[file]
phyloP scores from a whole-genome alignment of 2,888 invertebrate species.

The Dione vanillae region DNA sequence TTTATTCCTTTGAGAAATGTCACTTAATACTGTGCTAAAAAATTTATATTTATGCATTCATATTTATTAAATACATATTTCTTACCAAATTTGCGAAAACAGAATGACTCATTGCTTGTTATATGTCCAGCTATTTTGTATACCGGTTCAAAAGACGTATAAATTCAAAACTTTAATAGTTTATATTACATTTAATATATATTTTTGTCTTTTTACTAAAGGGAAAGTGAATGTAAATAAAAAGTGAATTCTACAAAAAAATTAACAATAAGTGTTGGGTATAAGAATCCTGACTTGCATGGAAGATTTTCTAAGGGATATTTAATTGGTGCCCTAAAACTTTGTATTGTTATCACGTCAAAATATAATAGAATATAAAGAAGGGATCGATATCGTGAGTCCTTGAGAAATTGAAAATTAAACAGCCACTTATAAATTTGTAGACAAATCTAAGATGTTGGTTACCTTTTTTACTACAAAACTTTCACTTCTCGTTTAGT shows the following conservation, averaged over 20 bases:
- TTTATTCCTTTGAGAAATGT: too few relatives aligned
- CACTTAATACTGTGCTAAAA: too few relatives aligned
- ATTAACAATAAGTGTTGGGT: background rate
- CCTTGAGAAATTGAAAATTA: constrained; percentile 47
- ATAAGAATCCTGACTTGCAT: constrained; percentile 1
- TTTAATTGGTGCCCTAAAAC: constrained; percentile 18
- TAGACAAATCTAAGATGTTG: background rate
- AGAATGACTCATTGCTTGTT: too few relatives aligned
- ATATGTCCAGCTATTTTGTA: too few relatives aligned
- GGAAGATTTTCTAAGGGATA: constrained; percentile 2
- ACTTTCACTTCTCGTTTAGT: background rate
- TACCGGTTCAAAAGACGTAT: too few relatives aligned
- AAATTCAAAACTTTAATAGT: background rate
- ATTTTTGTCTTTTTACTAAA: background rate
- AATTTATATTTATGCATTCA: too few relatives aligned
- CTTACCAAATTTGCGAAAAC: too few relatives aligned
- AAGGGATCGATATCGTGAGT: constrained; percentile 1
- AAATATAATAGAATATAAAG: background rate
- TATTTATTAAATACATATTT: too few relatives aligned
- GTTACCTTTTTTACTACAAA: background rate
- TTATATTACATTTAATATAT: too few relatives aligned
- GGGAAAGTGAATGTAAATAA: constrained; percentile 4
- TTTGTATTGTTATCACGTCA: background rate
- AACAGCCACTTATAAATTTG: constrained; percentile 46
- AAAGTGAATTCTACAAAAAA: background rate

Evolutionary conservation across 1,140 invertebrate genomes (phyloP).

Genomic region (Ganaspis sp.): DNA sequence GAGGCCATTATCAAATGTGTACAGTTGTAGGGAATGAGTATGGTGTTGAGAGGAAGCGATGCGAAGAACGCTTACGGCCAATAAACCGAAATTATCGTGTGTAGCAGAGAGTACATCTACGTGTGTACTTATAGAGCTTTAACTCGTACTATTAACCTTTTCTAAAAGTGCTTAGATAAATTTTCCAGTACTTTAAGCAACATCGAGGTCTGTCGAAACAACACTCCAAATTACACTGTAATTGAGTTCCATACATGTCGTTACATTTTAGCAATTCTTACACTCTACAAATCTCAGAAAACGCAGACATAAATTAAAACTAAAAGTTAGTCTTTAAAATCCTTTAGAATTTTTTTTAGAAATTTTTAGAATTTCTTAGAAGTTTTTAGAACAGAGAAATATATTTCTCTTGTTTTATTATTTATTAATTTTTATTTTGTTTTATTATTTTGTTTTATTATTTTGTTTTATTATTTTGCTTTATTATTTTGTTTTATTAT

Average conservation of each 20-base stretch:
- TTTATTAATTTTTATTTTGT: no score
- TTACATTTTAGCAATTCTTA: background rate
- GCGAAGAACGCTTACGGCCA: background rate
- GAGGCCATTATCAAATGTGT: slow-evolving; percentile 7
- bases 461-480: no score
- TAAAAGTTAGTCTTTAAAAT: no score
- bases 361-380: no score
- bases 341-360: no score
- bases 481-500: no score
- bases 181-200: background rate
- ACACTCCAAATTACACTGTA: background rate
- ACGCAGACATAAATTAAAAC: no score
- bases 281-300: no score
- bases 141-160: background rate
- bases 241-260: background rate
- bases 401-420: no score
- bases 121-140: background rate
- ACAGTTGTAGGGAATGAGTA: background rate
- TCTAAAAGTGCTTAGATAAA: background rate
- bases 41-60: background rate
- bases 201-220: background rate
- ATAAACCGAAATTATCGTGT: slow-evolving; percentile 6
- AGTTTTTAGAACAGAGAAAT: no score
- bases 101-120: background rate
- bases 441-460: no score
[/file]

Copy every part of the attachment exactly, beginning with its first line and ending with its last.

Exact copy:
phyloP scores from a whole-genome alignment of 2,888 invertebrate species.

The Dione vanillae region DNA sequence TTTATTCCTTTGAGAAATGTCACTTAATACTGTGCTAAAAAATTTATATTTATGCATTCATATTTATTAAATACATATTTCTTACCAAATTTGCGAAAACAGAATGACTCATTGCTTGTTATATGTCCAGCTATTTTGTATACCGGTTCAAAAGACGTATAAATTCAAAACTTTAATAGTTTATATTACATTTAATATATATTTTTGTCTTTTTACTAAAGGGAAAGTGAATGTAAATAAAAAGTGAATTCTACAAAAAAATTAACAATAAGTGTTGGGTATAAGAATCCTGACTTGCATGGAAGATTTTCTAAGGGATATTTAATTGGTGCCCTAAAACTTTGTATTGTTATCACGTCAAAATATAATAGAATATAAAGAAGGGATCGATATCGTGAGTCCTTGAGAAATTGAAAATTAAACAGCCACTTATAAATTTGTAGACAAATCTAAGATGTTGGTTACCTTTTTTACTACAAAACTTTCACTTCTCGTTTAGT shows the following conservation, averaged over 20 bases:
- TTTATTCCTTTGAGAAATGT: too few relatives aligned
- CACTTAATACTGTGCTAAAA: too few relatives aligned
- ATTAACAATAAGTGTTGGGT: background rate
- CCTTGAGAAATTGAAAATTA: constrained; percentile 47
- ATAAGAATCCTGACTTGCAT: constrained; percentile 1
- TTTAATTGGTGCCCTAAAAC: constrained; percentile 18
- TAGACAAATCTAAGATGTTG: background rate
- AGAATGACTCATTGCTTGTT: too few relatives aligned
- ATATGTCCAGCTATTTTGTA: too few relatives aligned
- GGAAGATTTTCTAAGGGATA: constrained; percentile 2
- ACTTTCACTTCTCGTTTAGT: background rate
- TACCGGTTCAAAAGACGTAT: too few relatives aligned
- AAATTCAAAACTTTAATAGT: background rate
- ATTTTTGTCTTTTTACTAAA: background rate
- AATTTATATTTATGCATTCA: too few relatives aligned
- CTTACCAAATTTGCGAAAAC: too few relatives aligned
- AAGGGATCGATATCGTGAGT: constrained; percentile 1
- AAATATAATAGAATATAAAG: background rate
- TATTTATTAAATACATATTT: too few relatives aligned
- GTTACCTTTTTTACTACAAA: background rate
- TTATATTACATTTAATATAT: too few relatives aligned
- GGGAAAGTGAATGTAAATAA: constrained; percentile 4
- TTTGTATTGTTATCACGTCA: background rate
- AACAGCCACTTATAAATTTG: constrained; percentile 46
- AAAGTGAATTCTACAAAAAA: background rate

Evolutionary conservation across 1,140 invertebrate genomes (phyloP).

Genomic region (Ganaspis sp.): DNA sequence GAGGCCATTATCAAATGTGTACAGTTGTAGGGAATGAGTATGGTGTTGAGAGGAAGCGATGCGAAGAACGCTTACGGCCAATAAACCGAAATTATCGTGTGTAGCAGAGAGTACATCTACGTGTGTACTTATAGAGCTTTAACTCGTACTATTAACCTTTTCTAAAAGTGCTTAGATAAATTTTCCAGTACTTTAAGCAACATCGAGGTCTGTCGAAACAACACTCCAAATTACACTGTAATTGAGTTCCATACATGTCGTTACATTTTAGCAATTCTTACACTCTACAAATCTCAGAAAACGCAGACATAAATTAAAACTAAAAGTTAGTCTTTAAAATCCTTTAGAATTTTTTTTAGAAATTTTTAGAATTTCTTAGAAGTTTTTAGAACAGAGAAATATATTTCTCTTGTTTTATTATTTATTAATTTTTATTTTGTTTTATTATTTTGTTTTATTATTTTGTTTTATTATTTTGCTTTATTATTTTGTTTTATTAT

Average conservation of each 20-base stretch:
- TTTATTAATTTTTATTTTGT: no score
- TTACATTTTAGCAATTCTTA: background rate
- GCGAAGAACGCTTACGGCCA: background rate
- GAGGCCATTATCAAATGTGT: slow-evolving; percentile 7
- bases 461-480: no score
- TAAAAGTTAGTCTTTAAAAT: no score
- bases 361-380: no score
- bases 341-360: no score
- bases 481-500: no score
- bases 181-200: background rate
- ACACTCCAAATTACACTGTA: background rate
- ACGCAGACATAAATTAAAAC: no score
- bases 281-300: no score
- bases 141-160: background rate
- bases 241-260: background rate
- bases 401-420: no score
- bases 121-140: background rate
- ACAGTTGTAGGGAATGAGTA: background rate
- TCTAAAAGTGCTTAGATAAA: background rate
- bases 41-60: background rate
- bases 201-220: background rate
- ATAAACCGAAATTATCGTGT: slow-evolving; percentile 6
- AGTTTTTAGAACAGAGAAAT: no score
- bases 101-120: background rate
- bases 441-460: no score